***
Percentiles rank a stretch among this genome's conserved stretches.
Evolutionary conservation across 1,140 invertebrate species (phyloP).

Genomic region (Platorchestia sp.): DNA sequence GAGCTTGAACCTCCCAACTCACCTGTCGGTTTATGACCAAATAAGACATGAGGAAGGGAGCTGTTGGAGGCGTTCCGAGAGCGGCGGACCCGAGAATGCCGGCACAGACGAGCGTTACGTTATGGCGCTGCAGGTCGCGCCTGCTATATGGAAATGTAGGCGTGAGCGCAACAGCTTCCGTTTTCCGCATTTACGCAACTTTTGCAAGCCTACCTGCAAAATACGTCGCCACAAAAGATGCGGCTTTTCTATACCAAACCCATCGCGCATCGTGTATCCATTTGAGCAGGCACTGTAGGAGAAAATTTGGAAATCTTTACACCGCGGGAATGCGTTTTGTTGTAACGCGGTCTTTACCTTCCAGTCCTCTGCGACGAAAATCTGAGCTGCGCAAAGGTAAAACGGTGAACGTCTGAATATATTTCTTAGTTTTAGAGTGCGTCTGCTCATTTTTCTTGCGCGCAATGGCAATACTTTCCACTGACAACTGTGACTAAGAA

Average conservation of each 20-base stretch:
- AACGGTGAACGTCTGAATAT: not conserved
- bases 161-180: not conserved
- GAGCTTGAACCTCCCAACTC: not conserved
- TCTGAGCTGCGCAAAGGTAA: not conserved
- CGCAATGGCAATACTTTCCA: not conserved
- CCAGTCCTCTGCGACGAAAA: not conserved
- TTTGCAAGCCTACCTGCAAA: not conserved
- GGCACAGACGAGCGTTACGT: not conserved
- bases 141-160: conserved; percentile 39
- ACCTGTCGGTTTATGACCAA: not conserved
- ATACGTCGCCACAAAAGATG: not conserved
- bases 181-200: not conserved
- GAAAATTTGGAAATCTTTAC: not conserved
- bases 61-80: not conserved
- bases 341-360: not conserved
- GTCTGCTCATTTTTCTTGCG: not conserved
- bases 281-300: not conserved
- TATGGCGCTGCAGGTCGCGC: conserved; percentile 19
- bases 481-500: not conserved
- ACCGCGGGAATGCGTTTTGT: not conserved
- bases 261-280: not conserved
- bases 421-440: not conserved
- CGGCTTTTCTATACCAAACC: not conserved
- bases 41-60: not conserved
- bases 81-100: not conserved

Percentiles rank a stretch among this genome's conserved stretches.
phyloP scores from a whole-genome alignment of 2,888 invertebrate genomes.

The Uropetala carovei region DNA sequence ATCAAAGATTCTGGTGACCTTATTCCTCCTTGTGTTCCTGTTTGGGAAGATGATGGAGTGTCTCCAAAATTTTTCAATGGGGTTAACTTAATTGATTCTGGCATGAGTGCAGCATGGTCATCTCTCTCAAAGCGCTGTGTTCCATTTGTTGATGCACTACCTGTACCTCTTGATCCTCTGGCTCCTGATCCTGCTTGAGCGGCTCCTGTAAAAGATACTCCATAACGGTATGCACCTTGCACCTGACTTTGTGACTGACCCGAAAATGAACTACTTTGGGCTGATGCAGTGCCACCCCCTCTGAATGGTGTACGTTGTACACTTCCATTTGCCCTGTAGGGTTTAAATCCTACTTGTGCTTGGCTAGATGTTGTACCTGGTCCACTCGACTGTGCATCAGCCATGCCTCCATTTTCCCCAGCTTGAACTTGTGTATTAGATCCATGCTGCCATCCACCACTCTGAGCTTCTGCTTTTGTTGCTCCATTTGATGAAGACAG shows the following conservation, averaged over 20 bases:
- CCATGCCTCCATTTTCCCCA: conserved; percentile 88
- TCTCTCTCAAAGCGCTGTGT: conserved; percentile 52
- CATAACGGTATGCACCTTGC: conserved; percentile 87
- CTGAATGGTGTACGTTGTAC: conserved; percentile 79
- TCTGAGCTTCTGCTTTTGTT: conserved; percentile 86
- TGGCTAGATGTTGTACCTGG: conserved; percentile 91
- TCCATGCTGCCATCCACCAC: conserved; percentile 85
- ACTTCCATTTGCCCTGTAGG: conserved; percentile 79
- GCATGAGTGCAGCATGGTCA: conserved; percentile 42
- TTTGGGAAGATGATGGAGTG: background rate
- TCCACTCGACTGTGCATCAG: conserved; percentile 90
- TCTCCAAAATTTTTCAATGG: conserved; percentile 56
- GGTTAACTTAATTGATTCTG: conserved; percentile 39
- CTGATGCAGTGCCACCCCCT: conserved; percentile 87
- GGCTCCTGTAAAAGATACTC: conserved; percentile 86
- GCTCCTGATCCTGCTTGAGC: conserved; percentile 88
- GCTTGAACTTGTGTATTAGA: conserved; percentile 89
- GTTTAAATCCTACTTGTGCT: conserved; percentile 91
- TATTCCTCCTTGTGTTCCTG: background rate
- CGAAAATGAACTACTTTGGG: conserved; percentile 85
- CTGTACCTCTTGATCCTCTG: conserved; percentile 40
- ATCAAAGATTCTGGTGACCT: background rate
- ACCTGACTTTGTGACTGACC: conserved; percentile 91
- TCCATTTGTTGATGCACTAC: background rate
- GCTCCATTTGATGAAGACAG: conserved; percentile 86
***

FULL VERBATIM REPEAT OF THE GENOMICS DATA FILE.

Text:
Percentiles rank a stretch among this genome's conserved stretches.
Evolutionary conservation across 1,140 invertebrate species (phyloP).

Genomic region (Platorchestia sp.): DNA sequence GAGCTTGAACCTCCCAACTCACCTGTCGGTTTATGACCAAATAAGACATGAGGAAGGGAGCTGTTGGAGGCGTTCCGAGAGCGGCGGACCCGAGAATGCCGGCACAGACGAGCGTTACGTTATGGCGCTGCAGGTCGCGCCTGCTATATGGAAATGTAGGCGTGAGCGCAACAGCTTCCGTTTTCCGCATTTACGCAACTTTTGCAAGCCTACCTGCAAAATACGTCGCCACAAAAGATGCGGCTTTTCTATACCAAACCCATCGCGCATCGTGTATCCATTTGAGCAGGCACTGTAGGAGAAAATTTGGAAATCTTTACACCGCGGGAATGCGTTTTGTTGTAACGCGGTCTTTACCTTCCAGTCCTCTGCGACGAAAATCTGAGCTGCGCAAAGGTAAAACGGTGAACGTCTGAATATATTTCTTAGTTTTAGAGTGCGTCTGCTCATTTTTCTTGCGCGCAATGGCAATACTTTCCACTGACAACTGTGACTAAGAA

Average conservation of each 20-base stretch:
- AACGGTGAACGTCTGAATAT: not conserved
- bases 161-180: not conserved
- GAGCTTGAACCTCCCAACTC: not conserved
- TCTGAGCTGCGCAAAGGTAA: not conserved
- CGCAATGGCAATACTTTCCA: not conserved
- CCAGTCCTCTGCGACGAAAA: not conserved
- TTTGCAAGCCTACCTGCAAA: not conserved
- GGCACAGACGAGCGTTACGT: not conserved
- bases 141-160: conserved; percentile 39
- ACCTGTCGGTTTATGACCAA: not conserved
- ATACGTCGCCACAAAAGATG: not conserved
- bases 181-200: not conserved
- GAAAATTTGGAAATCTTTAC: not conserved
- bases 61-80: not conserved
- bases 341-360: not conserved
- GTCTGCTCATTTTTCTTGCG: not conserved
- bases 281-300: not conserved
- TATGGCGCTGCAGGTCGCGC: conserved; percentile 19
- bases 481-500: not conserved
- ACCGCGGGAATGCGTTTTGT: not conserved
- bases 261-280: not conserved
- bases 421-440: not conserved
- CGGCTTTTCTATACCAAACC: not conserved
- bases 41-60: not conserved
- bases 81-100: not conserved

Percentiles rank a stretch among this genome's conserved stretches.
phyloP scores from a whole-genome alignment of 2,888 invertebrate genomes.

The Uropetala carovei region DNA sequence ATCAAAGATTCTGGTGACCTTATTCCTCCTTGTGTTCCTGTTTGGGAAGATGATGGAGTGTCTCCAAAATTTTTCAATGGGGTTAACTTAATTGATTCTGGCATGAGTGCAGCATGGTCATCTCTCTCAAAGCGCTGTGTTCCATTTGTTGATGCACTACCTGTACCTCTTGATCCTCTGGCTCCTGATCCTGCTTGAGCGGCTCCTGTAAAAGATACTCCATAACGGTATGCACCTTGCACCTGACTTTGTGACTGACCCGAAAATGAACTACTTTGGGCTGATGCAGTGCCACCCCCTCTGAATGGTGTACGTTGTACACTTCCATTTGCCCTGTAGGGTTTAAATCCTACTTGTGCTTGGCTAGATGTTGTACCTGGTCCACTCGACTGTGCATCAGCCATGCCTCCATTTTCCCCAGCTTGAACTTGTGTATTAGATCCATGCTGCCATCCACCACTCTGAGCTTCTGCTTTTGTTGCTCCATTTGATGAAGACAG shows the following conservation, averaged over 20 bases:
- CCATGCCTCCATTTTCCCCA: conserved; percentile 88
- TCTCTCTCAAAGCGCTGTGT: conserved; percentile 52
- CATAACGGTATGCACCTTGC: conserved; percentile 87
- CTGAATGGTGTACGTTGTAC: conserved; percentile 79
- TCTGAGCTTCTGCTTTTGTT: conserved; percentile 86
- TGGCTAGATGTTGTACCTGG: conserved; percentile 91
- TCCATGCTGCCATCCACCAC: conserved; percentile 85
- ACTTCCATTTGCCCTGTAGG: conserved; percentile 79
- GCATGAGTGCAGCATGGTCA: conserved; percentile 42
- TTTGGGAAGATGATGGAGTG: background rate
- TCCACTCGACTGTGCATCAG: conserved; percentile 90
- TCTCCAAAATTTTTCAATGG: conserved; percentile 56
- GGTTAACTTAATTGATTCTG: conserved; percentile 39
- CTGATGCAGTGCCACCCCCT: conserved; percentile 87
- GGCTCCTGTAAAAGATACTC: conserved; percentile 86
- GCTCCTGATCCTGCTTGAGC: conserved; percentile 88
- GCTTGAACTTGTGTATTAGA: conserved; percentile 89
- GTTTAAATCCTACTTGTGCT: conserved; percentile 91
- TATTCCTCCTTGTGTTCCTG: background rate
- CGAAAATGAACTACTTTGGG: conserved; percentile 85
- CTGTACCTCTTGATCCTCTG: conserved; percentile 40
- ATCAAAGATTCTGGTGACCT: background rate
- ACCTGACTTTGTGACTGACC: conserved; percentile 91
- TCCATTTGTTGATGCACTAC: background rate
- GCTCCATTTGATGAAGACAG: conserved; percentile 86